US House votes to repeal ‘don’t ask, don’t tell’; goes to Senate
WASHINGTON, D.C., December 16, 2010 (LifeSiteNews.com) - The US House of Representatives has passed a repeal of the nation’s ban on homosexuals serving in the armed forces. The stand-alone bill now heads to the US Senate, where backers of repeal say they have enough votes to pass the measure.
The House passed a stand-alone bill to repeal the ban, commonly referred by the name of its Pentagon enforcement policy “Don’t ask, don’t tell” (DADT), on Wednesday by a vote of 250 in favor to 175 against.
Family Research Council president Tony Perkins lambasted the House for voting to repeal DADT.
“By making this change, and putting it as a priority over the actual funding of the troops, Congress is choosing to use the military, not as a tool for national defense, but as an instrument of social engineering,” said Perkins, a former US Marine.
Perkins added that Congress “instead chose to placate a key liberal constituency, insistent homosexual activists” rather than listen to the objections of frontline combat troops and commanders like Marine Corps Commandant James Amos.
Amos on Tuesday told Stars and Stripes, a US military newspaper, that he did not want DADT repeal because of the distractions that could result and cost the lives of his Marines. He said he took this position based on the responses of a majority of combat arms Marines to the Pentagon survey on DADT repeal, who cited concerns over negative effects on unit cohesion.
“Mistakes and inattention or distractions cost Marines lives,” he said. “That’s the currency of this fight.”
“I don’t want to lose any Marines to the distraction. I don’t want to have any Marines that I’m visiting at Bethesda [National Naval Medical Center, in Maryland] with no legs be the result of any type of distraction.” (see story )
The US House passed a repeal of DADT, but attached it as an amendment to a defense authorization bill funding the US military. A similar defense authorization bill failed in the Senate after US Senate Majority Leader Harry Reid (D-Nev.) unsuccessfully called for a cloture vote to break the GOP filibuster.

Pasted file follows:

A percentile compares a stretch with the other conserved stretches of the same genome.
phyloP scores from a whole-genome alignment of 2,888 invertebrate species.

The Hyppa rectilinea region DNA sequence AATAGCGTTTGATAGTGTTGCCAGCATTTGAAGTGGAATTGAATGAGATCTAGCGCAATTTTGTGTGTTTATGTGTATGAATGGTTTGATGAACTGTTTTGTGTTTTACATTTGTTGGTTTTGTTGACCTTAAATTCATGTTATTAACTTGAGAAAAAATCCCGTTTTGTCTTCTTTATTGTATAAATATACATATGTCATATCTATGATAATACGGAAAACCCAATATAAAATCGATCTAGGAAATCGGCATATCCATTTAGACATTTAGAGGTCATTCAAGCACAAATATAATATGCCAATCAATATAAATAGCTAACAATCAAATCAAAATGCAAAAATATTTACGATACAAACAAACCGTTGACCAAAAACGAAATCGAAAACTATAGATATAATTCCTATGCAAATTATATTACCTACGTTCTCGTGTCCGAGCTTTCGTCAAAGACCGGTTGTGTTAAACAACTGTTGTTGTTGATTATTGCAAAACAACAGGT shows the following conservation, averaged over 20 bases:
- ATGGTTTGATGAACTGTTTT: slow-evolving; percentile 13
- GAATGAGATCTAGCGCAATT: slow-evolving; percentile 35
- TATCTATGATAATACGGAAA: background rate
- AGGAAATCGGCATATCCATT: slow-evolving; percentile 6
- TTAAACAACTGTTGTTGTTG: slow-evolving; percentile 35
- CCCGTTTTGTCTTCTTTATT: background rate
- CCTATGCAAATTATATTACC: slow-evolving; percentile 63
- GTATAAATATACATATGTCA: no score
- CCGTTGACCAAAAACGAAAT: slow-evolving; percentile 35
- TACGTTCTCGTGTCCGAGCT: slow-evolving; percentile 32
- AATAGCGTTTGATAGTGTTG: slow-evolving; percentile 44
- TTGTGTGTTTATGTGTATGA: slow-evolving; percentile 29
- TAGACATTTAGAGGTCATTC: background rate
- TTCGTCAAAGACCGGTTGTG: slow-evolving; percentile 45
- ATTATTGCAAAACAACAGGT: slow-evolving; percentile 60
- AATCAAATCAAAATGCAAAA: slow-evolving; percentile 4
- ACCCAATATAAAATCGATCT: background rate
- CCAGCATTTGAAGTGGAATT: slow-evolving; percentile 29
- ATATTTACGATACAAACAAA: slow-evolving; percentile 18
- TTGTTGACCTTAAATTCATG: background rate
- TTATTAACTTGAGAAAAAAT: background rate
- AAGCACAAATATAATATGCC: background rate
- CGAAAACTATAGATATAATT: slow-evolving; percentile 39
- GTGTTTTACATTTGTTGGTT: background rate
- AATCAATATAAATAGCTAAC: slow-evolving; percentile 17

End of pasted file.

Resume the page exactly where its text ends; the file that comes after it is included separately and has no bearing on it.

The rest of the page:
The measure now heads to the US Senate, where four Republicans have pledged to cross the aisle and vote with the Democrat majority to repeal DADT. Only Democrat US Sen. Joe Manchin of West Virginia has broken with his party to oppose repeal.
US Sen. Scott Brown (R-Mass.) is the latest to announce that he would support repeal of DADT in a stand alone bill. ABC News reports that Brown’s spokesman made the announcement that the GOP Senator would vote to repeal “if and when a clean repeal bill comes up for a vote.”
Sens. Olympia Snowe (R-Maine), Susan Collins (R-Maine), Lisa Murkowski (R-Alaska) have also stated that they would vote for the stand-alone bill passed by the House. The support of the four Republican Senators means there are at least 61 votes for passage.
However, the only thing that stands in the way of repealing the historic ban on homosexuals serving in the US military may actually be time. With just over a week before Christmas begins, the Senate still has to debate and hold votes on a $1.1 trillion omnibus spending bill, and ratification of the new Strategic Arms Reduction Treaty (START) with Russia. The White House has indicated that both items are priorities - more than DADT repeal - that must be completed by the year’s end.
Republicans are forcing a reading of the entire 1900 page omnibus spending bill, which will take clerks 50 hours of non-stop reading to complete. That will force votes on the legislation to Saturday - burning out more of the clock remaining for the lame-duck session.
Reid has indicated that there is no guarantee a vote will be held on DADT repeal. The Democrat leader of the US Senate has said that vote will likely depend on how much time Republicans spend holding up legislation in the Senate, while the Christmas recess steadily approaches. If a vote is scheduled, it will likely be for this weekend, after the vote on the spending bill and before the Senate commences debate on START.
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